JPEG

In-camera B&Ws and related thoughts

I have mainly been shooting RAW with my X-Pro1 lately largely because of improved RAW support by LR 4.4. But I tested again (did this already with my earlier X-Pro1) in-camera B&Ws and this time exclusively in 1:1 format. Very cool indeed. I have adjusted highlight tones to +1, shadow tones in +2, and sharpening to +1. These settings increase contrast quite a much and give also additional punch to sharpening. Square format is very interesting one for the compositions. When doing this I am not cropping in LR at all and also otherwise use only very minimal adjustments. For example, I am not so worried about clipped highlights or shadow areas (of course I try to get the right exposure). It seems that little bit of a clipping give that certain wanted character for the shots. This approach may seem to be very limiting but actually I find it very nice approach. It gives more space to breathe. It is not limiting me at all. It frees my mind.

When shooting using the approach mentioned above led me to think cameras. This could be very dangerous thing to happen, I know. But anyways. I would be very happy with a very limiting camera. For example, a digital camera with a fixed prime lens having a B&W-only sensor. I know there is Leica Monochrom but it is way too expensive (and it uses interchangeable lenses which too are way too expensive for me). I would like to go one or two steps further from the Monochrom when speaking about limiting factors. Yes, B&W only but fixed prime lens and fixed image format (e.g. 1:1). Yes, just crazy. But I feel that kind of a camera less limiting than those with huge amount of customization. Just take the camera in your hands, compose, expose, and shoot.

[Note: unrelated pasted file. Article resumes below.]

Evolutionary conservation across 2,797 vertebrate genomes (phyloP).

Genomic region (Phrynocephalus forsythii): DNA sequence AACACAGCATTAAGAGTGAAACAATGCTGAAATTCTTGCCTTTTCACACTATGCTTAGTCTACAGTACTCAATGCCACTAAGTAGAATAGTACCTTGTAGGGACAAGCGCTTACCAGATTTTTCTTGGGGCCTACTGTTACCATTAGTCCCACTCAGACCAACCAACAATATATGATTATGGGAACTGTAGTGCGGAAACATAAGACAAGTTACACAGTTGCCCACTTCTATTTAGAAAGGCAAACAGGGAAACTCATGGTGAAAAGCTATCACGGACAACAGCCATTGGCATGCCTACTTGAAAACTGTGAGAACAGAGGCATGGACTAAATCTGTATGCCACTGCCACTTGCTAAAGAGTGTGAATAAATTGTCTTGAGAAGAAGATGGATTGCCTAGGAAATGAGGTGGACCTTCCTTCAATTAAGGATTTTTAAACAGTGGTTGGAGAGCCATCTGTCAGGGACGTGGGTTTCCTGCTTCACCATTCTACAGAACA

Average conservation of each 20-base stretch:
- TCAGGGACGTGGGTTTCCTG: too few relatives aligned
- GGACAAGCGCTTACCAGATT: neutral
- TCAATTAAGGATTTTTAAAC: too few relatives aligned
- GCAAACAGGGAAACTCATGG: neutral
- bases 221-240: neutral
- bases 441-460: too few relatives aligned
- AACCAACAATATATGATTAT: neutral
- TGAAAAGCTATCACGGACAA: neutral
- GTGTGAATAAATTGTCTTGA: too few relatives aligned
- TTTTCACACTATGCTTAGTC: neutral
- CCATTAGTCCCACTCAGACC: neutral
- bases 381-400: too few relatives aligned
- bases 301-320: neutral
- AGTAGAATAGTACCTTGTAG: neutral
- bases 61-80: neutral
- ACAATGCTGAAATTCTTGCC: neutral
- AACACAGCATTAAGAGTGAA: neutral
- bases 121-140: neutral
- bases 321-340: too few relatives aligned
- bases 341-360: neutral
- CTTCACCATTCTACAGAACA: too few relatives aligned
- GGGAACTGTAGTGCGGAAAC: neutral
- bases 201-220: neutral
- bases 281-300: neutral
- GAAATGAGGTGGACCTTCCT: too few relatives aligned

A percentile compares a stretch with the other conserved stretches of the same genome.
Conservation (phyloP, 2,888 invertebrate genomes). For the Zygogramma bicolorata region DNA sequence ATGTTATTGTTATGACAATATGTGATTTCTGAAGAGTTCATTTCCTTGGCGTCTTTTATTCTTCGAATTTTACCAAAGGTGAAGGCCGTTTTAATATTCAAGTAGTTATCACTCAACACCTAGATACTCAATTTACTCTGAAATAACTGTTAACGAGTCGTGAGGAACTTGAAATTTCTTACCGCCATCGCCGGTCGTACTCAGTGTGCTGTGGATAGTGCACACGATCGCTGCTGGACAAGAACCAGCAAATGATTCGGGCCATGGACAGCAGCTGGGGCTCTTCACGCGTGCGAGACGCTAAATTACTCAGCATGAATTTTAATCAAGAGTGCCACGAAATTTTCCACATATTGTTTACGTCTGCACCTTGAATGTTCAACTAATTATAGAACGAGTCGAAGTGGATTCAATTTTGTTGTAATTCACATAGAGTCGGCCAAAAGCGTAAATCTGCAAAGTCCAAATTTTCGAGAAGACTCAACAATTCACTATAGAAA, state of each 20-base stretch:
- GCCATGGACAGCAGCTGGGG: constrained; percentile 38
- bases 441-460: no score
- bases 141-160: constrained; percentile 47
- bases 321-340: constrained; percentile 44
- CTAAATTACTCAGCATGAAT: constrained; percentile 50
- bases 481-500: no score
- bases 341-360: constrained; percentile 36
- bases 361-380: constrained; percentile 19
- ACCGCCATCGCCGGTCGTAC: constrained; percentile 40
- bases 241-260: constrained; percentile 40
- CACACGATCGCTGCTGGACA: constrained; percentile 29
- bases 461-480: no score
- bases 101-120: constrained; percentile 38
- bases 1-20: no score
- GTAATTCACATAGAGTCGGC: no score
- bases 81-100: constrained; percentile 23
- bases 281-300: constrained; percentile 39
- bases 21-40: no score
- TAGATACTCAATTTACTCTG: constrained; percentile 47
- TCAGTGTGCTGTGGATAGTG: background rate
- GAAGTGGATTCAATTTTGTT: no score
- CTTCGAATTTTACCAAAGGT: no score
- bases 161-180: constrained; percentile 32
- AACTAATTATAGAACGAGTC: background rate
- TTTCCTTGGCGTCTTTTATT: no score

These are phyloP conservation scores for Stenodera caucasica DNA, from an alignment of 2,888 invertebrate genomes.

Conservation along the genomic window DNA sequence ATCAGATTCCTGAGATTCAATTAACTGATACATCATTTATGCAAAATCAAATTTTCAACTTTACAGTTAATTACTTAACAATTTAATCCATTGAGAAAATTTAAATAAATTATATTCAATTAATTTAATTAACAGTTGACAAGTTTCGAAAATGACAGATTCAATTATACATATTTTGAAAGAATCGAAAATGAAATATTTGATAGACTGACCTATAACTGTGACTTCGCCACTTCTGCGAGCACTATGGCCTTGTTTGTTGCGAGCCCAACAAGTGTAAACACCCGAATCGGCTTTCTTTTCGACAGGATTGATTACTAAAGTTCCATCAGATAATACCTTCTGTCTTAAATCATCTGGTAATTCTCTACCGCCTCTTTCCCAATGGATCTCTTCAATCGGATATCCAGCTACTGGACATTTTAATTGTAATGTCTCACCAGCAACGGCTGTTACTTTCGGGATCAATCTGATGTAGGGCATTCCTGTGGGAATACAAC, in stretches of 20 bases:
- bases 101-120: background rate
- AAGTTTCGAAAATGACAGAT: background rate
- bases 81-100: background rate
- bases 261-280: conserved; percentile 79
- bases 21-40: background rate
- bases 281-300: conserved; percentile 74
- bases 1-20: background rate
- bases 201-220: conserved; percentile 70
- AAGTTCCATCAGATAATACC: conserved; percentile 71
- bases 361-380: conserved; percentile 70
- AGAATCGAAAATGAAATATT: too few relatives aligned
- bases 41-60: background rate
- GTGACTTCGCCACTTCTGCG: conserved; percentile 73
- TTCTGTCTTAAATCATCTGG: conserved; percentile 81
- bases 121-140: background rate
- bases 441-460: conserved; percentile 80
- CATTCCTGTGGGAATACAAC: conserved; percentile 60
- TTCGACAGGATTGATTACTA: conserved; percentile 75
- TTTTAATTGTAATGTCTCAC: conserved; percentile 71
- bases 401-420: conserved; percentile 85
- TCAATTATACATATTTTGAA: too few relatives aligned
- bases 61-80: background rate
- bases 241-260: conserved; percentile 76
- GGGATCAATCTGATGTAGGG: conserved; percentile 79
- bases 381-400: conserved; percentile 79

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I’ll forget X-Pro1 RAWs – for now

I have tried to process X-Pro1 RAW files with Lightroom and have not been very happy with the results. This is especially true with high ISO shots. ISO 1600 is totally okay but I will need ISO 3200 and even 6400 often. With that high values I am getting quite mediocre results.

When shooting JPEGs even ISO 6400 is quite clean of noise. Below is a shot taken with ISO 6400 and I even added some grain by using a VSCO Film preset. And I feel very comfortable with that shot and result. You can see evolution in that shot. I really hope Lightroom’s RAW converter will have same kind of a evolution – from dinosaurs to elephants.

Do I need RAW shooting?

I have been pondering this question very much lately. Earlier I was pure RAW shooter but because of the lack of proper RAW converter for Fuji X-Pro1 files I started to shoot JPEGs. Or wait a minute… It was actually much earlier than that. It was after buying Fuji X100. I was so stunned of its fantastic JPEGs. I have started lately to shoot also RAW to test if I can get more out of them as compared to JPEGs.

My own answer to this question is simple no. Fuji’s JPEG engine is so fantastic that usually I cannot do better with RAW files. And what I have noticed is that it really is possible to adjust JPEG quite much too. Much more than I have thought of.

Here are few shots taken with Fuji X-Pro1 and all of them are shot as JPEGs. Many of them have been adjusted quite much in LR.